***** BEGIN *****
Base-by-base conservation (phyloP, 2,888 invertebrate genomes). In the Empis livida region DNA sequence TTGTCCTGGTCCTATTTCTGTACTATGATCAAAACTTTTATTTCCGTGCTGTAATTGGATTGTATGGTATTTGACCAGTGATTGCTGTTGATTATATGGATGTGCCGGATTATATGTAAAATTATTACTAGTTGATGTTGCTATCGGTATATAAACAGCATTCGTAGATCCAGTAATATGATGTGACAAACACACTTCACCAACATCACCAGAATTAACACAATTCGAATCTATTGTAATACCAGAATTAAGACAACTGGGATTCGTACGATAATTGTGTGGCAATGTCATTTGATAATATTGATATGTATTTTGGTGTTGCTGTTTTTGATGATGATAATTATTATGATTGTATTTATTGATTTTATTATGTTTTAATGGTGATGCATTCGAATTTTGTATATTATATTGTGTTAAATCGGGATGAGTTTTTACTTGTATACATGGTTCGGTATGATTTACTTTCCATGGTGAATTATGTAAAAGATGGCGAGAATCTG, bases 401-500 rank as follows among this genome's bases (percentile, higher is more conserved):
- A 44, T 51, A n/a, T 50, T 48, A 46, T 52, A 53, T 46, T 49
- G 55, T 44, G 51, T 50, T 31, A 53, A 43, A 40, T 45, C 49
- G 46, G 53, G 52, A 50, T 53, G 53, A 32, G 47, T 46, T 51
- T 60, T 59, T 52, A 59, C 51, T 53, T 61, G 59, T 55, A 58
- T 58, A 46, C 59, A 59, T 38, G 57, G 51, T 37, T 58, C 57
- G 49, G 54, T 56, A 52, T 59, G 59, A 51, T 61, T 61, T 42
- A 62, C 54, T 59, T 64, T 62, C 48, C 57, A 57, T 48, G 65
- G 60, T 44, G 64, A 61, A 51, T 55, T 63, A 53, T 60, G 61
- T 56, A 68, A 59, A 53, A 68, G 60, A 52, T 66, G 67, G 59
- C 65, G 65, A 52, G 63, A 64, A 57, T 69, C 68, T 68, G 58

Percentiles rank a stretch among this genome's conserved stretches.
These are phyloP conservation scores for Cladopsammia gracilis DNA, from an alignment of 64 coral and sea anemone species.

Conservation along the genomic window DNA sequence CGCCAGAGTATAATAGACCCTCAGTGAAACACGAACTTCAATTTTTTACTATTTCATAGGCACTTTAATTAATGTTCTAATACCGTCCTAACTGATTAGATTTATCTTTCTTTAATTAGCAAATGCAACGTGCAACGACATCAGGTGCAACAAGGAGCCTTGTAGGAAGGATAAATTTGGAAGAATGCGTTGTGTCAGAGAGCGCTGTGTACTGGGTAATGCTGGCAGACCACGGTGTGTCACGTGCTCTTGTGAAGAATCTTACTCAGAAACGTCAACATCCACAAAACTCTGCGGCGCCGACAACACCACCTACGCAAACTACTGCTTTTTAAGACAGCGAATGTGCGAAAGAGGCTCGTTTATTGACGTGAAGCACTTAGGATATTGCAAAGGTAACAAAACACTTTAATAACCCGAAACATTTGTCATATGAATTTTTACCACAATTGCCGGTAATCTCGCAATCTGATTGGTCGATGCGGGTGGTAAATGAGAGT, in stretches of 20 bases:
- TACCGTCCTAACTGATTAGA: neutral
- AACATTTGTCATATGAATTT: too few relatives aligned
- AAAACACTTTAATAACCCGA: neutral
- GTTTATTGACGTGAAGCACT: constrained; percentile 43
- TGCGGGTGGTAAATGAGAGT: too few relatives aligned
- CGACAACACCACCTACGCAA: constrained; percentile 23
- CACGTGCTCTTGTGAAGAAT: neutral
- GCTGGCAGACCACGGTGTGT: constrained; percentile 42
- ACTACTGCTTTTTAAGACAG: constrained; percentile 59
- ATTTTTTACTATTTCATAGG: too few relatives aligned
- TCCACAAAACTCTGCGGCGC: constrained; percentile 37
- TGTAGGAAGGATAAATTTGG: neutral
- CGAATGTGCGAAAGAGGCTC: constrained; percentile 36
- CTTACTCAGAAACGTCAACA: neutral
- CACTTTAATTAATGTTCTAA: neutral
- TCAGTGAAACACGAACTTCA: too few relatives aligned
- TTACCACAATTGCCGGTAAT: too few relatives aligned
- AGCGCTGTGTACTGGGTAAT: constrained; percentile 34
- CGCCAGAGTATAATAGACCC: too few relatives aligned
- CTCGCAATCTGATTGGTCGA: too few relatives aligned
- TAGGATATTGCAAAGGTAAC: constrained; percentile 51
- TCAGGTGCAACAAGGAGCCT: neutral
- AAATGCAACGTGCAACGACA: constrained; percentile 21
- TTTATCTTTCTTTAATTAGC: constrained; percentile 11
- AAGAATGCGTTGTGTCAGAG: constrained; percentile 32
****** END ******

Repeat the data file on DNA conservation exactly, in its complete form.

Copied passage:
Base-by-base conservation (phyloP, 2,888 invertebrate genomes). In the Empis livida region DNA sequence TTGTCCTGGTCCTATTTCTGTACTATGATCAAAACTTTTATTTCCGTGCTGTAATTGGATTGTATGGTATTTGACCAGTGATTGCTGTTGATTATATGGATGTGCCGGATTATATGTAAAATTATTACTAGTTGATGTTGCTATCGGTATATAAACAGCATTCGTAGATCCAGTAATATGATGTGACAAACACACTTCACCAACATCACCAGAATTAACACAATTCGAATCTATTGTAATACCAGAATTAAGACAACTGGGATTCGTACGATAATTGTGTGGCAATGTCATTTGATAATATTGATATGTATTTTGGTGTTGCTGTTTTTGATGATGATAATTATTATGATTGTATTTATTGATTTTATTATGTTTTAATGGTGATGCATTCGAATTTTGTATATTATATTGTGTTAAATCGGGATGAGTTTTTACTTGTATACATGGTTCGGTATGATTTACTTTCCATGGTGAATTATGTAAAAGATGGCGAGAATCTG, bases 401-500 rank as follows among this genome's bases (percentile, higher is more conserved):
- A 44, T 51, A n/a, T 50, T 48, A 46, T 52, A 53, T 46, T 49
- G 55, T 44, G 51, T 50, T 31, A 53, A 43, A 40, T 45, C 49
- G 46, G 53, G 52, A 50, T 53, G 53, A 32, G 47, T 46, T 51
- T 60, T 59, T 52, A 59, C 51, T 53, T 61, G 59, T 55, A 58
- T 58, A 46, C 59, A 59, T 38, G 57, G 51, T 37, T 58, C 57
- G 49, G 54, T 56, A 52, T 59, G 59, A 51, T 61, T 61, T 42
- A 62, C 54, T 59, T 64, T 62, C 48, C 57, A 57, T 48, G 65
- G 60, T 44, G 64, A 61, A 51, T 55, T 63, A 53, T 60, G 61
- T 56, A 68, A 59, A 53, A 68, G 60, A 52, T 66, G 67, G 59
- C 65, G 65, A 52, G 63, A 64, A 57, T 69, C 68, T 68, G 58

Percentiles rank a stretch among this genome's conserved stretches.
These are phyloP conservation scores for Cladopsammia gracilis DNA, from an alignment of 64 coral and sea anemone species.

Conservation along the genomic window DNA sequence CGCCAGAGTATAATAGACCCTCAGTGAAACACGAACTTCAATTTTTTACTATTTCATAGGCACTTTAATTAATGTTCTAATACCGTCCTAACTGATTAGATTTATCTTTCTTTAATTAGCAAATGCAACGTGCAACGACATCAGGTGCAACAAGGAGCCTTGTAGGAAGGATAAATTTGGAAGAATGCGTTGTGTCAGAGAGCGCTGTGTACTGGGTAATGCTGGCAGACCACGGTGTGTCACGTGCTCTTGTGAAGAATCTTACTCAGAAACGTCAACATCCACAAAACTCTGCGGCGCCGACAACACCACCTACGCAAACTACTGCTTTTTAAGACAGCGAATGTGCGAAAGAGGCTCGTTTATTGACGTGAAGCACTTAGGATATTGCAAAGGTAACAAAACACTTTAATAACCCGAAACATTTGTCATATGAATTTTTACCACAATTGCCGGTAATCTCGCAATCTGATTGGTCGATGCGGGTGGTAAATGAGAGT, in stretches of 20 bases:
- TACCGTCCTAACTGATTAGA: neutral
- AACATTTGTCATATGAATTT: too few relatives aligned
- AAAACACTTTAATAACCCGA: neutral
- GTTTATTGACGTGAAGCACT: constrained; percentile 43
- TGCGGGTGGTAAATGAGAGT: too few relatives aligned
- CGACAACACCACCTACGCAA: constrained; percentile 23
- CACGTGCTCTTGTGAAGAAT: neutral
- GCTGGCAGACCACGGTGTGT: constrained; percentile 42
- ACTACTGCTTTTTAAGACAG: constrained; percentile 59
- ATTTTTTACTATTTCATAGG: too few relatives aligned
- TCCACAAAACTCTGCGGCGC: constrained; percentile 37
- TGTAGGAAGGATAAATTTGG: neutral
- CGAATGTGCGAAAGAGGCTC: constrained; percentile 36
- CTTACTCAGAAACGTCAACA: neutral
- CACTTTAATTAATGTTCTAA: neutral
- TCAGTGAAACACGAACTTCA: too few relatives aligned
- TTACCACAATTGCCGGTAAT: too few relatives aligned
- AGCGCTGTGTACTGGGTAAT: constrained; percentile 34
- CGCCAGAGTATAATAGACCC: too few relatives aligned
- CTCGCAATCTGATTGGTCGA: too few relatives aligned
- TAGGATATTGCAAAGGTAAC: constrained; percentile 51
- TCAGGTGCAACAAGGAGCCT: neutral
- AAATGCAACGTGCAACGACA: constrained; percentile 21
- TTTATCTTTCTTTAATTAGC: constrained; percentile 11
- AAGAATGCGTTGTGTCAGAG: constrained; percentile 32